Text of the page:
Inter -  Faiths  Dialogue



Interreligious dialogue : The Man > Man's True Nature

Onelittleangel > The Man > Man's True Nature
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N ow the original substance of the mind is man's nature. Human nature being universally good, the original substance of the mind is correct.




Confucianism / Neo Confucianism 2424 | 
Wang Wen-ch'eng Kung ch'uan-shu, or Complete Works of Wang Yang-ming, Inquiry on the Great Learning, in Wing-Tsit Chan, Chinese Philosophy, Chapter 35 







I n all our changes and movements, we will stick to no particular point, but possess in ourselves the Mean that is perfectly natural. This is the ultimate of the normal nature of man and the principle of things. There can be no consideration of adding to or subtracting from it. If there is any, it means selfish ideas and shallow cunning, and cannot be said to be the highest good. Naturally, how can anyone who does not watch over himself carefully when alone, and who has no refinement and singleness of mind, attain to such a state of perfection? Later generations fail to realize that the highest good is inherent in their own minds, but exercise their selfish ideas and cunning and grope for it outside their minds, believing that every event and every object has its own peculiar definite principle. For this reason the law of right and wrong is obscured; the mind becomes concerned with fragmentary and isolated details and broken pieces; the selfish desires of man become rampant and the Principle of Nature is at an end. And thus the learning of manifesting character and loving people is everywhere thrown into confusion.




Confucianism / Neo Confucianism 2422 | 
Wang Wen-ch'eng Kung ch'uan-shu, or Complete Works of Wang Yang-ming, Inquiry on the Great Learning, in Wing-Tsit Chan, Chinese Philosophy, Chapter 35 







M oral principles inherent in the human mind are endowed by Heaven and cannot be wiped out. Those who are beclouded by material desires so as to pervert principles and violate righteousness, do so because they do not think, that is all. If they can truly examine themselves and think, their sense of right and wrong and their choice between right and wrong will have the qualities of quiet alertness, clear-cut intelligence, and firm conviction.




Confucianism / Neo Confucianism 2403 | 
Complete Work of Lu Hsiang-shan (Hsiang-shan ch’uan-chi), 32:4a, in Wing-Tsit Chan, Chinese Philosophy, Chapter 33 







M encius said, "That whereby man differs from the lower animals is but small. The ordinary people cast it away, while the superior man preserves it. (1) What is cast away is the mind. That is why Mencius said that some people "cast their original mind away . (2) What is preserved is this mind. That is why Mencius said that "The great man is one who does not lose his child's heart" (3) (What Mencius referred to as) the Four Beginnings (of humanity, righteousness, propriety, and wisdom, that is, the sense of commiseration, the sense of shame, the sense of deference and compliance, and the sense of right and wrong) (4) are this mind. It is what Heaven has endowed in us. All men have this mind, and all minds are endowed with this principle. The mind is principle.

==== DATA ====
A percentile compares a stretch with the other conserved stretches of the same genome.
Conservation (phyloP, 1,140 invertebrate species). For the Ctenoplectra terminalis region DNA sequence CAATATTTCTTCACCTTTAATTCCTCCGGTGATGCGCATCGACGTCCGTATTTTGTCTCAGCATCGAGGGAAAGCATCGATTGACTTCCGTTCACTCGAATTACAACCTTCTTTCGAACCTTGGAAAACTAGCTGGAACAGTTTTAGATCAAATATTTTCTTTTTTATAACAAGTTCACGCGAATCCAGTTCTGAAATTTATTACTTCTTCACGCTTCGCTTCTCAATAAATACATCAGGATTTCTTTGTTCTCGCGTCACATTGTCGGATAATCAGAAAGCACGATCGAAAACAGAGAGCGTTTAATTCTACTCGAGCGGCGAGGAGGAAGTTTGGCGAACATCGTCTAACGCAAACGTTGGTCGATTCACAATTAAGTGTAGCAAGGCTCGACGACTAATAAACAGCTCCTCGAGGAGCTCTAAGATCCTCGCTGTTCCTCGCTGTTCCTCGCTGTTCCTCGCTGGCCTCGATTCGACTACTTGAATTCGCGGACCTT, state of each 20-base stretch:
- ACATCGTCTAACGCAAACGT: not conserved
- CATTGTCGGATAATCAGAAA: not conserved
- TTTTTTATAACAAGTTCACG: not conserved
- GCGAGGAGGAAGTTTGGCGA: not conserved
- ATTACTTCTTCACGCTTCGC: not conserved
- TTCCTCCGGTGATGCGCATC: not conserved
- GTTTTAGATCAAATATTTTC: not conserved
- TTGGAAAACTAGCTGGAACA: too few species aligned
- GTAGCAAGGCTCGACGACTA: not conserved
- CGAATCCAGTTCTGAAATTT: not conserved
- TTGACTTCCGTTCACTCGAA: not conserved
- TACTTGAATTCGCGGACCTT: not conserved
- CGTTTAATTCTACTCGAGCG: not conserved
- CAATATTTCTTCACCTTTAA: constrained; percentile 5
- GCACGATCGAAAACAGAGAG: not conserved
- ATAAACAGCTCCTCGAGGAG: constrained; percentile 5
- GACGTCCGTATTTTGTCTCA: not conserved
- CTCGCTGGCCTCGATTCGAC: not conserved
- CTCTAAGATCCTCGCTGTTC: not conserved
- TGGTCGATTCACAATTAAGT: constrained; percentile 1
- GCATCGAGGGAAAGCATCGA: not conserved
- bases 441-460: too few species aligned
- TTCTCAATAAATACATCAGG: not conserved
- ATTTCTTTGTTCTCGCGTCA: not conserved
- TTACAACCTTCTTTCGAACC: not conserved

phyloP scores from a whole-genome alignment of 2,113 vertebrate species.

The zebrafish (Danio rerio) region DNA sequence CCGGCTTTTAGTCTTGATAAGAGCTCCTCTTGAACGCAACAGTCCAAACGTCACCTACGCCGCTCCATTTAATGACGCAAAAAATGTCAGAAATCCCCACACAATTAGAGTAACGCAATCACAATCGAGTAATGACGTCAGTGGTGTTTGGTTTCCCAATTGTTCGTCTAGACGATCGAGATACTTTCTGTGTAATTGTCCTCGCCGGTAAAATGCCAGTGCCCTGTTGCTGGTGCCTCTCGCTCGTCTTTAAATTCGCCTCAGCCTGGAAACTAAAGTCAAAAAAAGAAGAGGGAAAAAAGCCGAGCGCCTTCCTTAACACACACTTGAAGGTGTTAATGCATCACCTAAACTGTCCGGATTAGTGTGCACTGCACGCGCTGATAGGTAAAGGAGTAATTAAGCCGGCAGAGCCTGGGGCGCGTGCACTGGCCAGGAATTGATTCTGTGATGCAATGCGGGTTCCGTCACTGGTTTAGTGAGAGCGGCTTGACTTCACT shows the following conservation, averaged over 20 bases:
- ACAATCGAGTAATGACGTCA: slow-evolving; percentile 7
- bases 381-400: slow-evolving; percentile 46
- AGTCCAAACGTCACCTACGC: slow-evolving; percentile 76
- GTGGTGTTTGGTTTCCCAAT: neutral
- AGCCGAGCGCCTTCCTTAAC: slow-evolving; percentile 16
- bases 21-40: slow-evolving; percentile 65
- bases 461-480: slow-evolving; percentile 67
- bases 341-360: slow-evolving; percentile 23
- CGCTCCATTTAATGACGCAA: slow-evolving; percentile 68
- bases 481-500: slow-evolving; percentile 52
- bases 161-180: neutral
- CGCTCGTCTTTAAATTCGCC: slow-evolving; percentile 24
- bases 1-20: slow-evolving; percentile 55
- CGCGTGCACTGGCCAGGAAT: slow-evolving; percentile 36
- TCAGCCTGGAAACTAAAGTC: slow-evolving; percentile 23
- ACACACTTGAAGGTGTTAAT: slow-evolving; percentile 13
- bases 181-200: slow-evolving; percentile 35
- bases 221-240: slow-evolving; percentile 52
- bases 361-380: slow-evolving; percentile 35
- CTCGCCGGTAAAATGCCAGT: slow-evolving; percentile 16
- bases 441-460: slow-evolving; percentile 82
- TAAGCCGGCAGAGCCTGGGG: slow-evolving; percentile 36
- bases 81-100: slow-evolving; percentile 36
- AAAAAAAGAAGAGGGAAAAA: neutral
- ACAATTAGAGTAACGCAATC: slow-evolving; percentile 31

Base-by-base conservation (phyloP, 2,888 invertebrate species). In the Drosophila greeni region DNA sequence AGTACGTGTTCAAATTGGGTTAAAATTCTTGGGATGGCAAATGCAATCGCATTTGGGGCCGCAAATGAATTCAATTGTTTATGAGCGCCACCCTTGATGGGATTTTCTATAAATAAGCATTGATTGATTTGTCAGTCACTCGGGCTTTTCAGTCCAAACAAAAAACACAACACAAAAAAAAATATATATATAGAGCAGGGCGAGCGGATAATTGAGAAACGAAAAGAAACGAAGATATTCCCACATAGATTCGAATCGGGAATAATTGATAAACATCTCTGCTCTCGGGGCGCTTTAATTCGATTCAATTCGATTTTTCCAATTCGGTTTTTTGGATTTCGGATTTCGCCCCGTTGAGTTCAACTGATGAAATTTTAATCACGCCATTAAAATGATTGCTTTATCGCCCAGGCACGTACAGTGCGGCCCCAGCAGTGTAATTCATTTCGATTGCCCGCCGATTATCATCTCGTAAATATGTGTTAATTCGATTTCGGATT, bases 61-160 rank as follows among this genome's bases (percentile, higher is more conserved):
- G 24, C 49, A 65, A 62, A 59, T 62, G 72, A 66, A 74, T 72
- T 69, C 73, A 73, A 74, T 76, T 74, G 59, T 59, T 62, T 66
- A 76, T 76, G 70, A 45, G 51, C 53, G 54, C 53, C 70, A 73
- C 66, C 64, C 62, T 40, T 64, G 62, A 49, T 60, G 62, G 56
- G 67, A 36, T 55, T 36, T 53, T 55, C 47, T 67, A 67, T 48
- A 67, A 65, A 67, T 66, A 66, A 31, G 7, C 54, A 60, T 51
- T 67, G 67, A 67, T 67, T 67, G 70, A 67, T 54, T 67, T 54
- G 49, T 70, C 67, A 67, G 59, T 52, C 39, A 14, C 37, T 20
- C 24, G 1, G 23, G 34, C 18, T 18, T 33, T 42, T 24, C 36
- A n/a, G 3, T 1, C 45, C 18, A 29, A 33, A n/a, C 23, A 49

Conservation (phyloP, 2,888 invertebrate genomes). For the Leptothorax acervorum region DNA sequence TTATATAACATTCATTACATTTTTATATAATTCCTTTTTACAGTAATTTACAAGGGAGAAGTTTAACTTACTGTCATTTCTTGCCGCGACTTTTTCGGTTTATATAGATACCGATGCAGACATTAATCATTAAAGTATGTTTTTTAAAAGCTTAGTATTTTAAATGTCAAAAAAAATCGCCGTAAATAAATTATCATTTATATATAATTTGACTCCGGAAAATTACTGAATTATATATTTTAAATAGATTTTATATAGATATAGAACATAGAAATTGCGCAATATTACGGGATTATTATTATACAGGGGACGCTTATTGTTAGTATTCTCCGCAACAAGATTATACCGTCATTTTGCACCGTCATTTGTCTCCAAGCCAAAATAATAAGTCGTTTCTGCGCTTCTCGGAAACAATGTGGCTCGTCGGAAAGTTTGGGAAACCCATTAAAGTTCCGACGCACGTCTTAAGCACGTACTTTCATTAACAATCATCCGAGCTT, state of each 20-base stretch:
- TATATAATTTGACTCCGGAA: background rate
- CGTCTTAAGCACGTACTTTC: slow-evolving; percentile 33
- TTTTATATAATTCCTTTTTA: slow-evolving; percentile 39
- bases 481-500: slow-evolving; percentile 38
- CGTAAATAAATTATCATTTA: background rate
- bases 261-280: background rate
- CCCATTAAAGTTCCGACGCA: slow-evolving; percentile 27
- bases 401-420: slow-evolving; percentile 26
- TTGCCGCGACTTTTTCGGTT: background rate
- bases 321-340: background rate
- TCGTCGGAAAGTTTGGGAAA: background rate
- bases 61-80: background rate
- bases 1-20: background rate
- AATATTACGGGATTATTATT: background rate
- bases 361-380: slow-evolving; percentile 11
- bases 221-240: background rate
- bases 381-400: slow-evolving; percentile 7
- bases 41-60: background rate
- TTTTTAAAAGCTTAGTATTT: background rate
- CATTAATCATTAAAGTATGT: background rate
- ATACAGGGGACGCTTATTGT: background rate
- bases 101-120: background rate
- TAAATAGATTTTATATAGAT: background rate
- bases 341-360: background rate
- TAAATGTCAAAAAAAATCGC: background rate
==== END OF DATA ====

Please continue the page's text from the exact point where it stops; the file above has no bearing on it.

Confucianism / Neo Confucianism 2399 | 
Complete Work of Lu Hsiang-shan (Hsiang-shan ch’uan-chi), 11: 5b-6a, in Wing-Tsit Chan, Chinese Philosophy, Chapter 33 
(1) Mencius, 4B: 19. (2) Mencius, 6A: 10. (3) Mencius, 4B: 12. (4) Mencius, 2A: 6.







H uman nature at its source is absobutely tranquil and unaffected by externality. When it is affected by contact with the external world, consciousness and knowledge emerge. Only those who fully develop their nature can unify the state of formlessness and unaffectedness, and the state of objectification and affectedness.




Confucianism / Neo Confucianism 2357 | 
Chang Tsai, Cheng-meng, Ch.1, in Wing-Tsit Chan, Chinese Philosophy, Chapter 30 







H eaven is my father and Earth is my mother, and even such a small creature as I finds an intimate place in their midst.
Therefore that which fills the universe I regard as my body and that which directs the universe I consider as my nature.
All people are my brothers and sisters, and all things are my companions.





Confucianism / Neo Confucianism 2352 | 
Chang Tsai, Cheng-meng, ch. 17, THE WESTERN INSCRIPTION, in Wing-Tsit Chan, Chinese Philosophy, Chapter 30 







O ur nature views things as they are, but our feelings cause us to see things subjectively and egotistically. Our nature is impartial and enlightened, but our feelings are partial and deceived.




Confucianism / Neo Confucianism 2339 | 
Shao Yung, Supreme Principle Governing the World (Huang-Chi Ching Shu), 8B: 16a-17a, in Wing-Tsit Chan, Chinese Philosophy, Chapter 29 







S elf-nature is always pure, just as the sun and moon are always shining. It is only when they are obscured by clouds that there is brightness above but darkness below and the sun, the moon, and the stars cannot be seen. But when suddenly a gentle mind blows and scatters all clouds and fog, all phenomena are abundantly spread out before us, all appearing together. The purity of people’s nature is comparable to the clear sky, their wisdom comparable to the sun, and sagacity comparable to the moon. Their sagacity and wisdom are always shining. It is only because externally people are attached to spheres of objects (1) that erroneous thoughts, like floating clouds, cover the self-nature so that it is not clear. […] By taking refuge ourselves is meant to remove evil deeds. This is called taking refuge.




Buddhism / Mahayana / Zen (Chan) 2310 | 
Hui-neng, in the “Plateform scripture” (liu-tsu t’an-ching), in Wing-Tsit Chan, Chinese Philosophy, Chapter 26, 20 







G ood and learned friends, you must all go through the experience yourselves and receive the discipline that frees you from the attachment to differentiated characters. Follow me at the same time and repeat my slogans. They will enable you, good and learned friends, to see that the Three Bodies (1) of the Buddha are within you: 'We take refuge in the pure Law-body of the Buddha with our own physical bodies. We take refuge in the Myriad Transformation-body with our own physical bodies. We take refuge in the Perfect Reward-body with our own physical bodies.' The physical body is like an inn and cannot be spoken of as a refuge. It has always been the case that the Three Bodies lie in one's own nature. Everyone has them, yet because they are deluded they do not see, and they seek the Three [Bodies] of the Tathagata (Thus-come Buddha) externally, without realizing that the Three Bodies are inherent in one's own physical body. Good and learned friends, listen to your good friend. If you, good and learned friends, now see in your own physical bodies the self-nature that involved the Three Bodies of the Buddha. These Three Bodies will arise from your nature.